Why Do Geriatric Cats Become Thin & Bony?

Thin isn't necessarily an old cat's natural condition.
Thin isn't necessarily an old cat's natural condition. (Image: Maciej Bledowski/iStock/Getty Images)

If your geriatric cat is thin and bony, don't just assume that's a natural part of feline aging. "Many causes of weight loss in older cats are at least amenable to supportive care and some are curable," according to the Journal of Feline Medicine and Surgery. Take your senior cat to the vet for a thorough physical and workup. It's possible a metabolic disorder is causing Kitty's weight loss.

Weight Loss

Senior cats are more often overweight than underweight, because older felines are usually quite sedentary. Significant weight loss, especially rapid loss, is a red flag that something is wrong with Kitty. Your vet will perform various tests to determine why your elderly cat is losing weight. These include blood and fecal tests, urinalysis and an oral examination. Periodontal disease and tooth loss can make eating painful, so your vet might recommend a soft food only diet. She might suggest removing diseased teeth extraction and cleaning the remaining healthy teeth. Three major conditions -- with overlapping symptoms -- are overwhelmingly responsible for weight loss in geriatric felines.

Feline Diabetes

Rapid weight loss, especially in a fairly fat cat, is a characteristic sign of feline diabetes mellitus, along with increased appetite, drinking and urination. Also known as sugar diabetes, this condition occurs when the cat's pancreas doesn't produce sufficient amounts of insulin, necessary for blood sugar controls. If your cat is diagnosed with diabetes, your vet likely will prescribe daily or more frequent insulin injections, which you must give to your pet for the rest of his life.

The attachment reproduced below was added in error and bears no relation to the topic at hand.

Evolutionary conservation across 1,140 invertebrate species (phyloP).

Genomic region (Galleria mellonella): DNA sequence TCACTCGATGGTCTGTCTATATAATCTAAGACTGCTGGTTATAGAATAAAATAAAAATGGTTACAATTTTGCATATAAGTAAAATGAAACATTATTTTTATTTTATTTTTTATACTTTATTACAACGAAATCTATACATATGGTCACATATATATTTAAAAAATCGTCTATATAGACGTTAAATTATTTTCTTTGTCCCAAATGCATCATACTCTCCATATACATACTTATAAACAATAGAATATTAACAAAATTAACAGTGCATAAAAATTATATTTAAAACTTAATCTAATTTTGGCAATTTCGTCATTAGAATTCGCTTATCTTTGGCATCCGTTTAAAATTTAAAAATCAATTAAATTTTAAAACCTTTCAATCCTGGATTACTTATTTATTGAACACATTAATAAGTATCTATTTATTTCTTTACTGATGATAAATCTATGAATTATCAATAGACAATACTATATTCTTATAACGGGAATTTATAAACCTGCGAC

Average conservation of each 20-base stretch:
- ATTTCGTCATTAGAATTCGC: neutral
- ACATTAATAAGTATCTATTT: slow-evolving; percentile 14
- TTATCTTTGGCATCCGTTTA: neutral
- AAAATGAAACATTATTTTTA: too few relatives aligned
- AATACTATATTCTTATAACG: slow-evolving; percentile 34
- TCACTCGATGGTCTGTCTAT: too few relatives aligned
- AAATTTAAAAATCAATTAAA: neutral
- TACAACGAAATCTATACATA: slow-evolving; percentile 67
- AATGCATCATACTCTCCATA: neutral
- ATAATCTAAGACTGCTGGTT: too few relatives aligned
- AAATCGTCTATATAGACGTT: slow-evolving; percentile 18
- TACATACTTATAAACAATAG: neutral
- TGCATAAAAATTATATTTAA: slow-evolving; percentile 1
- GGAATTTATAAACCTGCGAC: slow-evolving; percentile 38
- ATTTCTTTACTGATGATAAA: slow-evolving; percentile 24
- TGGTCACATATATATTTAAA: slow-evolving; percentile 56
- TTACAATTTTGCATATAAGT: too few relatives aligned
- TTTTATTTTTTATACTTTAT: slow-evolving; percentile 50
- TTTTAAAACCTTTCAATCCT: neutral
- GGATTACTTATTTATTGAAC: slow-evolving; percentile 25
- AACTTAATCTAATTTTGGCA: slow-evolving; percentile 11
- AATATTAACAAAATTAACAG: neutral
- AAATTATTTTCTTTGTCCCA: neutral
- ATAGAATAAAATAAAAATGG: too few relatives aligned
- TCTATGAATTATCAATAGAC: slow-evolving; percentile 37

Hyperthyroidism in Cats

If your cat remains ravenous while continuing to drop weight, that's a classic symptom of feline hyperthyroidism. A common condition in older cats, hyperthyroidism occurs when the animal's thyroid glands produce excess thyroid hormone, throwing his metabolism out of whack. The weight loss, and muscle wasting, is generally first noticeable around the spine and neck. Other symptoms include frequent drinking and urination, poor coat quality, hyperactivity and breathing difficulties. Fortunately, hyperthyroidism is generally treatable. Your vet can prescribe medication to prevent the release of excess hormone. A more expensive treatment involves radioactive iodine injections.

Chronic Renal Failure

If your older cat goes off his food, or eats much less than in the past, it's possible the culprit is kidney disease. Besides appetite and weight loss, signs of chronic renal failure include excessive drinking and urination and vomiting. Your vet likely will prescribe a prescription diet. Although there's no cure for chronic renal failure, treatment can extend Kitty's life.

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